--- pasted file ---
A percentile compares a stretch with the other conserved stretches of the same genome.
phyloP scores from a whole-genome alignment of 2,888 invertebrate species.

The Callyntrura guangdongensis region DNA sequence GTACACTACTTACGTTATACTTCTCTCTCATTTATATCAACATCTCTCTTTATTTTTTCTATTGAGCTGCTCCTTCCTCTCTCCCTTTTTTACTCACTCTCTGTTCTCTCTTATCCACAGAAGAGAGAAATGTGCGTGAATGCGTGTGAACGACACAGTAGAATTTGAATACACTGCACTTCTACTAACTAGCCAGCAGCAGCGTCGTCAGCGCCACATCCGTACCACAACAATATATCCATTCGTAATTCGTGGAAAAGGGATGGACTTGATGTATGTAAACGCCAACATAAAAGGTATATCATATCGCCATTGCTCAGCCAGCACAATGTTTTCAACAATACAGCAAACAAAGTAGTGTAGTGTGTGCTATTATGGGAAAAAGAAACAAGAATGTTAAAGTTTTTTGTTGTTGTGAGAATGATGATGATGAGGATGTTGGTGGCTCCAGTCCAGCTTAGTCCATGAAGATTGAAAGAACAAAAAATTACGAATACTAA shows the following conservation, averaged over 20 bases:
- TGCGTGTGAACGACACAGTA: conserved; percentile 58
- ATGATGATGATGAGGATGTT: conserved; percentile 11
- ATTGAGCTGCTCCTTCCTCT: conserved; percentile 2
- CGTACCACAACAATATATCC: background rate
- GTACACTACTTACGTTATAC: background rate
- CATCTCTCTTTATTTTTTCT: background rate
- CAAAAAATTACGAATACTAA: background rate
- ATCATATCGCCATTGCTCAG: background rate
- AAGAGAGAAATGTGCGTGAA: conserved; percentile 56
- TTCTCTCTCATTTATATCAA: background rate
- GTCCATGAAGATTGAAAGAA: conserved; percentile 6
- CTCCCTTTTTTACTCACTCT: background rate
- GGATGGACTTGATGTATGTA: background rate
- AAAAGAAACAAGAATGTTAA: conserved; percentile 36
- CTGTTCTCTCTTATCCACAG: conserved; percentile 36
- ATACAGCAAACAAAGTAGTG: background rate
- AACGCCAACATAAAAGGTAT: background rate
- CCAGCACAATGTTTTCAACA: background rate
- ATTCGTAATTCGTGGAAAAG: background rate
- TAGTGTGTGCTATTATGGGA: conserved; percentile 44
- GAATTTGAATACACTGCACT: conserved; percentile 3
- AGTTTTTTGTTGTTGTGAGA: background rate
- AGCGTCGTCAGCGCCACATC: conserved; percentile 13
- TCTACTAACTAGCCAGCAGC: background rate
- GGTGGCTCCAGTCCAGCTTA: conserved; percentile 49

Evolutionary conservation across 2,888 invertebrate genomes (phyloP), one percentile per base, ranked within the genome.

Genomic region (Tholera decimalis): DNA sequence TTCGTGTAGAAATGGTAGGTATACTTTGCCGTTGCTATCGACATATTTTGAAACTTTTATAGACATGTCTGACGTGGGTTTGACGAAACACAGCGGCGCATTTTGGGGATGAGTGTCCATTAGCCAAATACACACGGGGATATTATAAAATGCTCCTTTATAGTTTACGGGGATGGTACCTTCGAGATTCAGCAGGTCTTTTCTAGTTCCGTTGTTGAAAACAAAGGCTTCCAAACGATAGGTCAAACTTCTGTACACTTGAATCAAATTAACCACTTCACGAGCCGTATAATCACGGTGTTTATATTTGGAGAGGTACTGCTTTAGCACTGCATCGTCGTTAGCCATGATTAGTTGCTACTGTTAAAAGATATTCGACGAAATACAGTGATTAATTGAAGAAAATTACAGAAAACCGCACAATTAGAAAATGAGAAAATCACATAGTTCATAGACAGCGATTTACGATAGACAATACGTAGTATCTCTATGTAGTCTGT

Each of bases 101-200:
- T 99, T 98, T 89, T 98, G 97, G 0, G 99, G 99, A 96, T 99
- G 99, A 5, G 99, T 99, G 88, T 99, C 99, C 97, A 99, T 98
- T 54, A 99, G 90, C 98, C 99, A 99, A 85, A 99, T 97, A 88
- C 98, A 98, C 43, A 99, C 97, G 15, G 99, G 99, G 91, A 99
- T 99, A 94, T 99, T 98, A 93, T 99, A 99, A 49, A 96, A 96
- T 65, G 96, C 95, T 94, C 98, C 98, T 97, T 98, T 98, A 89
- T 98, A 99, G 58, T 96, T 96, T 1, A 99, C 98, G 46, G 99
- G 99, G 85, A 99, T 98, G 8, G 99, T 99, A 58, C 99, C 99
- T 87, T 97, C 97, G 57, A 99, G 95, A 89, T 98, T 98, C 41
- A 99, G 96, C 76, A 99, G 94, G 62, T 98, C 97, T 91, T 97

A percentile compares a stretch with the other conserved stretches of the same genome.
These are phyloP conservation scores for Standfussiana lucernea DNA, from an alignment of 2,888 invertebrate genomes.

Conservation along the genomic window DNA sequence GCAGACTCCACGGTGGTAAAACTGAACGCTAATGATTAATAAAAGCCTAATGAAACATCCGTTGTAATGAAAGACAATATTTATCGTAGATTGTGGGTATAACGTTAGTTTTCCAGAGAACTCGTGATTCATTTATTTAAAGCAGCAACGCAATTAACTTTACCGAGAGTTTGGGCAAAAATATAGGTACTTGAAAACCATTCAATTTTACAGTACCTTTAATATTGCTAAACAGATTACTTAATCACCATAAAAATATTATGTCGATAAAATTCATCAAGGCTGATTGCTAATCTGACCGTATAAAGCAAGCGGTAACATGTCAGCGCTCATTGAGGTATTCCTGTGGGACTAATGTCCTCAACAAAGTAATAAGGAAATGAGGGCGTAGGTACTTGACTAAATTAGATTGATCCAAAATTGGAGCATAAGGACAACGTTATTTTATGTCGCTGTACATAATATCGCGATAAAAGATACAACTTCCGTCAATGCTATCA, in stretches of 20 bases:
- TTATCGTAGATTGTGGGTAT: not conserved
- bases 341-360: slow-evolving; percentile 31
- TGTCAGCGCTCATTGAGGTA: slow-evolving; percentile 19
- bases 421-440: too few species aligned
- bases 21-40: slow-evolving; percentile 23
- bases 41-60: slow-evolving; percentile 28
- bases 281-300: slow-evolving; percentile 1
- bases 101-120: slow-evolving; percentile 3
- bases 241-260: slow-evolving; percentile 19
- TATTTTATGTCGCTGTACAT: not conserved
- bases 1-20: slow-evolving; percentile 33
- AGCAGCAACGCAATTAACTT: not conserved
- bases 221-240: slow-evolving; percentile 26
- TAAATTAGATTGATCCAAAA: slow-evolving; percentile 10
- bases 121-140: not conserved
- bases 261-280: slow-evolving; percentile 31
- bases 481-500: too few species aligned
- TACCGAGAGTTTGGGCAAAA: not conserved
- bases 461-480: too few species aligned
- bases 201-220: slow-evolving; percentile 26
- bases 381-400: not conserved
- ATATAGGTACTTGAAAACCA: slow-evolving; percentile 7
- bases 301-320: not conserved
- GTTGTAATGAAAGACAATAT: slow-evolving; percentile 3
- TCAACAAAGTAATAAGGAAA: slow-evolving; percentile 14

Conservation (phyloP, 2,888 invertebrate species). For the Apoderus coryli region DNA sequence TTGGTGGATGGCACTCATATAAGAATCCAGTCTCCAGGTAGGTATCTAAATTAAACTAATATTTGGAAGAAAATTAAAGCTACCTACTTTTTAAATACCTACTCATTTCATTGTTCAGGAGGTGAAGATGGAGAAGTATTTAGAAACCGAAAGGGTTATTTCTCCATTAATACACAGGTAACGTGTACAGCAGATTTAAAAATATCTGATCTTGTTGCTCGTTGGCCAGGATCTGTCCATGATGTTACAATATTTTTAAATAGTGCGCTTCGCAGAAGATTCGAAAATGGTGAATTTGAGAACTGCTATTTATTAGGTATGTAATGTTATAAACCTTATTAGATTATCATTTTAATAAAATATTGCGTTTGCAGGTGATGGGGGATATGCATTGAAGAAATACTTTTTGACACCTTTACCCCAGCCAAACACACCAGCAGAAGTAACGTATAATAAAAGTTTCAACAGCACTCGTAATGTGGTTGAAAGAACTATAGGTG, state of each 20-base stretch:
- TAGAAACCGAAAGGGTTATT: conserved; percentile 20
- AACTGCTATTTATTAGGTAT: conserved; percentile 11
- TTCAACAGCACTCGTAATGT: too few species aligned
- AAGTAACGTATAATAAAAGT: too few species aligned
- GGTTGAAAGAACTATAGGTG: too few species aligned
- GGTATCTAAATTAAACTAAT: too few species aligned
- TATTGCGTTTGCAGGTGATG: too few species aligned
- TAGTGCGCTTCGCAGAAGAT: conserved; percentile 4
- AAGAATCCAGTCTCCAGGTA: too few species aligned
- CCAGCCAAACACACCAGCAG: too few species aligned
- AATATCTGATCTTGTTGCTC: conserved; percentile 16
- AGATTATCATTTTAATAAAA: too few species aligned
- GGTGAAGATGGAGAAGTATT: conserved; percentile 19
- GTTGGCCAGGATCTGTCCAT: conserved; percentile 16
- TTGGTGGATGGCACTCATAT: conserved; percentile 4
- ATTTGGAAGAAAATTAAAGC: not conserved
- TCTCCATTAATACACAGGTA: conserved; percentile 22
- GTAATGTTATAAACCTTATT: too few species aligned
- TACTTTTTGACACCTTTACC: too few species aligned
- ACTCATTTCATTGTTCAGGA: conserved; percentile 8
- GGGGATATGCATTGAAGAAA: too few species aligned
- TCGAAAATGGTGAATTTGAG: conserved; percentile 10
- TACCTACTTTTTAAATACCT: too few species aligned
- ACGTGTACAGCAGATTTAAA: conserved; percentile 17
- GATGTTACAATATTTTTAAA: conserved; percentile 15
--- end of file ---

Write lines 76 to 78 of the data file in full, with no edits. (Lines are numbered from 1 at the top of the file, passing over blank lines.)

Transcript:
- GGTATCTAAATTAAACTAAT: too few species aligned
- TATTGCGTTTGCAGGTGATG: too few species aligned
- TAGTGCGCTTCGCAGAAGAT: conserved; percentile 4